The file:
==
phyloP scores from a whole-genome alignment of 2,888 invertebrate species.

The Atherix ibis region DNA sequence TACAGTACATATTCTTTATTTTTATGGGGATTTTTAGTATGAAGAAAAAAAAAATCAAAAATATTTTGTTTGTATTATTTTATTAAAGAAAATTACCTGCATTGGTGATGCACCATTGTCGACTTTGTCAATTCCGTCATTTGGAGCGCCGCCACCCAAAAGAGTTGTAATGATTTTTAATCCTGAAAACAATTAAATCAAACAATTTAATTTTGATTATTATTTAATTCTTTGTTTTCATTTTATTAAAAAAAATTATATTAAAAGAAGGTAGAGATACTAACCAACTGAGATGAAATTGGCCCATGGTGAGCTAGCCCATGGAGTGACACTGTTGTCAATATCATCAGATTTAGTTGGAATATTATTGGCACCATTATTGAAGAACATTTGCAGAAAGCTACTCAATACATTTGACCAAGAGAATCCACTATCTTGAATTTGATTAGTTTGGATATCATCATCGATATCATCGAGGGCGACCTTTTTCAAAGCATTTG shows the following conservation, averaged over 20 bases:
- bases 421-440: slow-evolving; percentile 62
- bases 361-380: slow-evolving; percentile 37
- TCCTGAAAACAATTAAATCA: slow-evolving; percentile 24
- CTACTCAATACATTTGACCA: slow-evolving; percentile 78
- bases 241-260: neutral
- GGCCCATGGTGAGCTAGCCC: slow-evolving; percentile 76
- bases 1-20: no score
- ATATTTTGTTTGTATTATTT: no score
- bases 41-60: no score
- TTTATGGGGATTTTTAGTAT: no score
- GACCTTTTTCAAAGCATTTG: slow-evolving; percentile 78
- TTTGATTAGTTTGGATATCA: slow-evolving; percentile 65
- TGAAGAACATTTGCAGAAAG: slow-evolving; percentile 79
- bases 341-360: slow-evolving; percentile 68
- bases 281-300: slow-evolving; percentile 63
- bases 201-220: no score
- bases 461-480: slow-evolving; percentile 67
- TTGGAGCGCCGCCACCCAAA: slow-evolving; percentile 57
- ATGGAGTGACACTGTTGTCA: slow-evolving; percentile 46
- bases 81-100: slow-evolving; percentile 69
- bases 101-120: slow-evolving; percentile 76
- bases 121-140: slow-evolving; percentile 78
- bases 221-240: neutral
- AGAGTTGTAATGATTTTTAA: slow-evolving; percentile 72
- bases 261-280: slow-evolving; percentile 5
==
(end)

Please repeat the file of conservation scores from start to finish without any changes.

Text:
phyloP scores from a whole-genome alignment of 2,888 invertebrate species.

The Atherix ibis region DNA sequence TACAGTACATATTCTTTATTTTTATGGGGATTTTTAGTATGAAGAAAAAAAAAATCAAAAATATTTTGTTTGTATTATTTTATTAAAGAAAATTACCTGCATTGGTGATGCACCATTGTCGACTTTGTCAATTCCGTCATTTGGAGCGCCGCCACCCAAAAGAGTTGTAATGATTTTTAATCCTGAAAACAATTAAATCAAACAATTTAATTTTGATTATTATTTAATTCTTTGTTTTCATTTTATTAAAAAAAATTATATTAAAAGAAGGTAGAGATACTAACCAACTGAGATGAAATTGGCCCATGGTGAGCTAGCCCATGGAGTGACACTGTTGTCAATATCATCAGATTTAGTTGGAATATTATTGGCACCATTATTGAAGAACATTTGCAGAAAGCTACTCAATACATTTGACCAAGAGAATCCACTATCTTGAATTTGATTAGTTTGGATATCATCATCGATATCATCGAGGGCGACCTTTTTCAAAGCATTTG shows the following conservation, averaged over 20 bases:
- bases 421-440: slow-evolving; percentile 62
- bases 361-380: slow-evolving; percentile 37
- TCCTGAAAACAATTAAATCA: slow-evolving; percentile 24
- CTACTCAATACATTTGACCA: slow-evolving; percentile 78
- bases 241-260: neutral
- GGCCCATGGTGAGCTAGCCC: slow-evolving; percentile 76
- bases 1-20: no score
- ATATTTTGTTTGTATTATTT: no score
- bases 41-60: no score
- TTTATGGGGATTTTTAGTAT: no score
- GACCTTTTTCAAAGCATTTG: slow-evolving; percentile 78
- TTTGATTAGTTTGGATATCA: slow-evolving; percentile 65
- TGAAGAACATTTGCAGAAAG: slow-evolving; percentile 79
- bases 341-360: slow-evolving; percentile 68
- bases 281-300: slow-evolving; percentile 63
- bases 201-220: no score
- bases 461-480: slow-evolving; percentile 67
- TTGGAGCGCCGCCACCCAAA: slow-evolving; percentile 57
- ATGGAGTGACACTGTTGTCA: slow-evolving; percentile 46
- bases 81-100: slow-evolving; percentile 69
- bases 101-120: slow-evolving; percentile 76
- bases 121-140: slow-evolving; percentile 78
- bases 221-240: neutral
- AGAGTTGTAATGATTTTTAA: slow-evolving; percentile 72
- bases 261-280: slow-evolving; percentile 5